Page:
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Film and Art

The new film that’s creating a buzz, ‘Hysteria’

21 May 2012

Maggie Gyllenhaal stars in the romantic comedy 'Hysteria', which tells the story of how the electric vibrator was invented © Sony Pictures Classics

Fans of bedroom toys will be interested to learn that a romantic comedy about the invention of the vibrator is coming to our screens. 

Set in Britain in the late 1800s, Hysteria, starring Oscar-nominated Maggie Gyllenhaal, is about the use of electrical ‘pelvic massagers’ or ‘manipulators’ as cures for women’s ‘hysterical conditions’.

At the time, ‘Hysteria’ was often diagnosed when women exhibited symptoms such as irritability, insomnia, anxiety, nervousness, fluid retention and erotic fantasy.

The practice of stimulation had been taking place in doctors' consulting rooms since at least 1653, with a midwife sometimes called in to carry out a pelvic massage.

Victorian doctors treated female patients by stimulating them until they had a "hysterical paroxysm" (what we know as an orgasm). Early machines were designed to help doctors who felt unable to complete the task manually.

For centuries, the diagnosis and treatment of the condition was a preoccupation of medical literature. Greek physician Galen of Pergamon and Renaissance alchemist Paracelsus had puzzled over it. Avicenna, the Muslim founder of early modern medicine, had advised women not to try to cure themselves - according to him, the stimulation treatment was, "a man's job, suitable only for husbands and doctors".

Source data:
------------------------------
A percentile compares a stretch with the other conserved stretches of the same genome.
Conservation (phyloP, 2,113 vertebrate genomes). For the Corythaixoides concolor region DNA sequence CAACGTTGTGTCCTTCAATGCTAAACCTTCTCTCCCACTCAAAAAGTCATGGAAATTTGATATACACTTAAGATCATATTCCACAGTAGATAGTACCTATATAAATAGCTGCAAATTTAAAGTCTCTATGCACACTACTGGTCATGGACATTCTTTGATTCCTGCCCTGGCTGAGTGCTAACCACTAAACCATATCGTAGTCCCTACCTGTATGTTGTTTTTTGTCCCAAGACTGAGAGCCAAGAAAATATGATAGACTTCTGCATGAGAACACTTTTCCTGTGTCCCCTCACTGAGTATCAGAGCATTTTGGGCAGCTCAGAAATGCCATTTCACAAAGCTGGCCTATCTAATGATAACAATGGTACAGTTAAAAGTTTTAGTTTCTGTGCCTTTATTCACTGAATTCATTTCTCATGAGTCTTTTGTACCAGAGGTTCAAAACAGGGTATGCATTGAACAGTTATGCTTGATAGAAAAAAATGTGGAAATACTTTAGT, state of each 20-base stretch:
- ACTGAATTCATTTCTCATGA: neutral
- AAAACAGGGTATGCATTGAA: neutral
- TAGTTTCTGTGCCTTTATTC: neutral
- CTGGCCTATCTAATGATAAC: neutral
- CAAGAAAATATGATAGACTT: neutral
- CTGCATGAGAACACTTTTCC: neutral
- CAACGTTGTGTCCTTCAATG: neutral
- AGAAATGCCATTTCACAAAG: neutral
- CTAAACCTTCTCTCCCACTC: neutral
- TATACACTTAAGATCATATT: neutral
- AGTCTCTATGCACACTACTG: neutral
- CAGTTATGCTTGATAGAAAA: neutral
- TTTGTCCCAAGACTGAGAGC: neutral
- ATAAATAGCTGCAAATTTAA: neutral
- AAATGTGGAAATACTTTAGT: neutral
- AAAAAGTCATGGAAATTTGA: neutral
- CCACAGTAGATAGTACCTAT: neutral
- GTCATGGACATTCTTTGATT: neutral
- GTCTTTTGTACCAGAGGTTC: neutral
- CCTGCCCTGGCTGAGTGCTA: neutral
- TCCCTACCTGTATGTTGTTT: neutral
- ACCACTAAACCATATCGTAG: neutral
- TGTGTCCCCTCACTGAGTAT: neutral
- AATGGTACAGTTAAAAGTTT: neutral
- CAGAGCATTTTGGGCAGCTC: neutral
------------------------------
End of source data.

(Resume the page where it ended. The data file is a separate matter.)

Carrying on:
When vibrators were mass marketed in the early 1900s, they quickly became very popular with women. In 1909, the magazine Good Housekeeping ran a "tried and tested" section on vibrators. Portable vibrators were promoted as "delightful companions" in 1922.

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Hysteria also stars Hugh Dancy (above) © Sony Pictures Classics

Gyllenhaall’s co-stars in Hysteria are Hugh Dancy and Jonathan Pryce, playing doctors who specialise in the treatment of neurotic women. Together with a scientist played by Rupert Everett, they experiment with a new electrical device.

The film does not have any LGBT elements, however we hear that the openly lesbian director Tanya Wexler has instilled an interesting ‘queer’ vibe to the story. Can’t wait!

While the movie was released in US cinemas at the weekend, UK viewers will have to wait until September. Boo!

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